Apparently, once a year, you can go to ChexSystems.com and pull your free ChexSystems report. This is what the banks report to whenever someone overdrafts on their account or shuts their account down and tries to run off when they still have unpaid fees, checks, and overdrafts on the account.
Curious, I went online requested a copy of my report to be snail mailed to me (the only way), and not surprisingly, the report was uber boring. Haha! I had no delinquencies and just four inquiries.
Actually, there was one really interesting thing on the report. The Wealth Index. 0=no information on file 1=very low evidence of wealth 6=very high evidence of wealth. It takes into account public records of assets, like property, and uses that to calculate your “evidence of wealth.” Apparently, having a condo qualifies me for a three. ^_^
Here’s a breakdown of the three page report:
1) Your Basic Information (Name, Address, Birthday)
2) Reported Information (Malfeasance, Derogatory Information – Account Mishandling, Outstanding Debts)
-They say they keep this information for five years. Mine said: No Information Found
3) Inquiries Initiated By Consumer (As a Result of Opening An Account, for example)
-They say inquiries stay on the report as little as 90 days and up to three years. I had two inquiries from my current hometown bank, one when I opened the account and a second from around the time the new branch manager called me in for a “meet & greet.” I also had one from my online bank, and one from the tiny local bank dated about 7 months after I started banking with them. 😐 One of the inquiries made by my home bank was not initiated by me – I didn’t make any changes to my account or open another account, but whatever. Anyone checking my report can see these inquiries.
4) Inquiries Not Initiated By Consumer (As a Result of an Employer, Creditor, or Potential Investor Checking In, for example)
– This was blank. As it should have been. But it’s interesting to see that some creditors actually make sure people have the bank accounts that they say they have. You’re the only one who can see inquiries listed in this section, if there’s anything to see.
5) Retail Information (Derogatory Information – Returned Checks and Certain Collection Accounts)
– This was also blank for me. I think the collection accounts listed here are from retailers and businesses that you don’t have a credit account with, as far as I can tell.
6) History of Checks Ordered
– Mine was blank, and it really shouldn’t have been. Because I not only have checks with my all of my current banks, I’ve gotten checks from every bank I’ve ever been with. The report says it lists all check orders places in the last five years that it has on record, so I guess none of my orders made it on record.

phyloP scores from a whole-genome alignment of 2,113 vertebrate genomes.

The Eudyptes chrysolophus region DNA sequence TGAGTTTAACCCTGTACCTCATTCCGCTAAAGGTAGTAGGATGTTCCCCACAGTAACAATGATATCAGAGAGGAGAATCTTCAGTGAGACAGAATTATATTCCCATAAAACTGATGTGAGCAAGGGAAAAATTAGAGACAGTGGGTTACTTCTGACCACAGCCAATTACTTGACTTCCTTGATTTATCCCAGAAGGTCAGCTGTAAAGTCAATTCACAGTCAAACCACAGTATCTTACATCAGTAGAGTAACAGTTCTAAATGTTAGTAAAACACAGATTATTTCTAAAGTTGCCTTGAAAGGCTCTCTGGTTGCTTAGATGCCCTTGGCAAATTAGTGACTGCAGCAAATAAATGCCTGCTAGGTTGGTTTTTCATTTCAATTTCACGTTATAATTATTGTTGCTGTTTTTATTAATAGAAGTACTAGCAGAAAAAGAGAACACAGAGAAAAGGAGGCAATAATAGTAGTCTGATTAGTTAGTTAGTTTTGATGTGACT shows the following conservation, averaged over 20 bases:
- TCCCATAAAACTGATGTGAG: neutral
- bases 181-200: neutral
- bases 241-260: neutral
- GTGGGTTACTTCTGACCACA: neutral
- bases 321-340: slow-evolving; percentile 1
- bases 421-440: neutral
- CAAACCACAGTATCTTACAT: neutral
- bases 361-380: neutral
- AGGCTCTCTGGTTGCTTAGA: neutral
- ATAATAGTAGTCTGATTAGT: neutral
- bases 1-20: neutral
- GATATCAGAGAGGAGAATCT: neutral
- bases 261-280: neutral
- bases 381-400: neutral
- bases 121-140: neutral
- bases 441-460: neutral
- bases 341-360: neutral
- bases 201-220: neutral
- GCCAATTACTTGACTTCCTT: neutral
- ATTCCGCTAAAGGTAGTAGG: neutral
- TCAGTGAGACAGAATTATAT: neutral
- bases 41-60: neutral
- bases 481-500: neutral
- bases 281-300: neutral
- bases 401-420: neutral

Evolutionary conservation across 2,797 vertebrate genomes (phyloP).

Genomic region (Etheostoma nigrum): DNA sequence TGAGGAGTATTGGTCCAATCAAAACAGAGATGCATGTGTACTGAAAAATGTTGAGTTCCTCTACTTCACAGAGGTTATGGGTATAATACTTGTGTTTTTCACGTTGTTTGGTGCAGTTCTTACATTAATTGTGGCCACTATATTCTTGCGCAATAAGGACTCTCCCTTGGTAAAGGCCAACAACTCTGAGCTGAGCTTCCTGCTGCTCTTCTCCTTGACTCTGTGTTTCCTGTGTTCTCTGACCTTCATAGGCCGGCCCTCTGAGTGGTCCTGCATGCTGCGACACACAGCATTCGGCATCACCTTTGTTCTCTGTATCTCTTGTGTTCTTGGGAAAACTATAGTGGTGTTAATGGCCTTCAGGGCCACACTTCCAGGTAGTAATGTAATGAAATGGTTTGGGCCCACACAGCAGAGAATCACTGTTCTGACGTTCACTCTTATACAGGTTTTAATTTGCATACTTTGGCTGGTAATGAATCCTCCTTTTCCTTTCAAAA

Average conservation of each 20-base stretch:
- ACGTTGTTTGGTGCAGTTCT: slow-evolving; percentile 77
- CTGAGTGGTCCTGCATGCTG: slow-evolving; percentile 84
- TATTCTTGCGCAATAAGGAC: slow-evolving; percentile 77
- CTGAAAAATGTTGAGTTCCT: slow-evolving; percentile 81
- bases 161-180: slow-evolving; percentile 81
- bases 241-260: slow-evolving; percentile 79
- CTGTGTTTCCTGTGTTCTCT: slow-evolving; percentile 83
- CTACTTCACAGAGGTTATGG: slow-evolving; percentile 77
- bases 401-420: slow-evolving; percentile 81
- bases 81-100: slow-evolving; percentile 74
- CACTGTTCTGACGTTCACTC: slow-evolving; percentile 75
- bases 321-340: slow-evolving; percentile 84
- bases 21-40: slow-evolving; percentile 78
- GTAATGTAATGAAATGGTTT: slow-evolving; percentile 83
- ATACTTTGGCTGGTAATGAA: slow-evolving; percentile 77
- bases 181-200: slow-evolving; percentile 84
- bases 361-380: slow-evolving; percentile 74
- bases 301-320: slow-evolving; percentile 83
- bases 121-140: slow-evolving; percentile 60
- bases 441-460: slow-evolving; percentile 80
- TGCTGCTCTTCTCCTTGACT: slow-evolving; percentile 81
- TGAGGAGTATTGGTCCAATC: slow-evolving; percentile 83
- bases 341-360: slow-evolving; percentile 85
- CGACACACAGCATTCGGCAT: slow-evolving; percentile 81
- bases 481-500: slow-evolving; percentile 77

7) Social Security Number Validation
– This was strange. It lists the year and state your social security number became available for issuance by the Social Security Administration. Strange enough, the year mine became available is four years after I was born, according to the report. 😳 Maybe they don’t issue them right away? Or didn’t back when I was born?
8) Additional Information
– This was the most interesting part of the report. This section contains information gathered by Lexis-Nexis Risk Solutions. Now, I’ve heard terrible things about this company (mishandling of information and things like that), but I’m not going to get into it because I haven’t actually looked any of this up myself. But the information they provided to ChexSystems is mostly public record.
Time at inquiry address, number of addresses reported in the last year, number of address changes reported in the last 5 years, total number of properties owned, Wealth Index (based on watercraft, aircraft, and property asset records), total number of non-derogatory accounts, total number of derogatory public records (felonies, liens, bankruptcies, and evictions), total number of lien records (both filed and released), total number of released liens, total number of bankruptcy filings, total number of felonies, and total number of evictions.
Granted, most of my categories said 0, but someone is collecting all of that information on everyone in the world, and this helps explain why an employer might pull your ChexSystems report. Hello.
The rest of the report is information on how you can contact the company and file a dispute, if needed. You get one free report a year.
This is all totally free and definitely worth looking over.